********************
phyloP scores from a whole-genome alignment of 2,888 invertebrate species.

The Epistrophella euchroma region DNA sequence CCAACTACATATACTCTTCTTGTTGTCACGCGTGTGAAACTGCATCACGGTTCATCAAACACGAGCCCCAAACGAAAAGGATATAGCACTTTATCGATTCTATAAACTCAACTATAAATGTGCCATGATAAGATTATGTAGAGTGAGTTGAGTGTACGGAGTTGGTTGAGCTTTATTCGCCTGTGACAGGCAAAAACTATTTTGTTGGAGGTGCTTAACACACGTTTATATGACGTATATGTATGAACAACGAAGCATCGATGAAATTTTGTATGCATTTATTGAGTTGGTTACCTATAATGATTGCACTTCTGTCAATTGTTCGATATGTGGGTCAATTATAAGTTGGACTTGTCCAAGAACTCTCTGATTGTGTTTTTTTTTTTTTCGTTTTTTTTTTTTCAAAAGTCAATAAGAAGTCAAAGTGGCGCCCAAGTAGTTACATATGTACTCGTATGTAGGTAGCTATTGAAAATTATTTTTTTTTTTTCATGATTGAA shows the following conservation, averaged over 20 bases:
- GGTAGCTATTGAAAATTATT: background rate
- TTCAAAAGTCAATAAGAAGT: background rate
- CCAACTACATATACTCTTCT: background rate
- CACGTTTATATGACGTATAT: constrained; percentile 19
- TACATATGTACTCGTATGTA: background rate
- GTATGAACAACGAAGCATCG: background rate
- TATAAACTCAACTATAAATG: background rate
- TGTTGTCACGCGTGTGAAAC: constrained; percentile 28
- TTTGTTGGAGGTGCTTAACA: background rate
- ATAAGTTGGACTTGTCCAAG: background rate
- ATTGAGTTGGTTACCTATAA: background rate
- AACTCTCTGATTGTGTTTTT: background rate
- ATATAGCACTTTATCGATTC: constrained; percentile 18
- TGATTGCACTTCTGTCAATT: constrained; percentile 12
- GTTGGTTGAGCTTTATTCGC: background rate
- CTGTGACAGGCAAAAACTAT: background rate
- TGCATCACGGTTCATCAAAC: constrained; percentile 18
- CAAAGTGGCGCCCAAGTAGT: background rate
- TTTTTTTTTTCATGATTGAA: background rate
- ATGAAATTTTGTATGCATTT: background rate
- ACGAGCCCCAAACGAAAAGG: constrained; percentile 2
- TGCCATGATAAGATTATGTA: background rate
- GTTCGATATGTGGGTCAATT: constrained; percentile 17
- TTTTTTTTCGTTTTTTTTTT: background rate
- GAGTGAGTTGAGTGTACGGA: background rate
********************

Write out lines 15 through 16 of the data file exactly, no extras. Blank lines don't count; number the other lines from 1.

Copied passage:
- ATATAGCACTTTATCGATTC: constrained; percentile 18
- TGATTGCACTTCTGTCAATT: constrained; percentile 12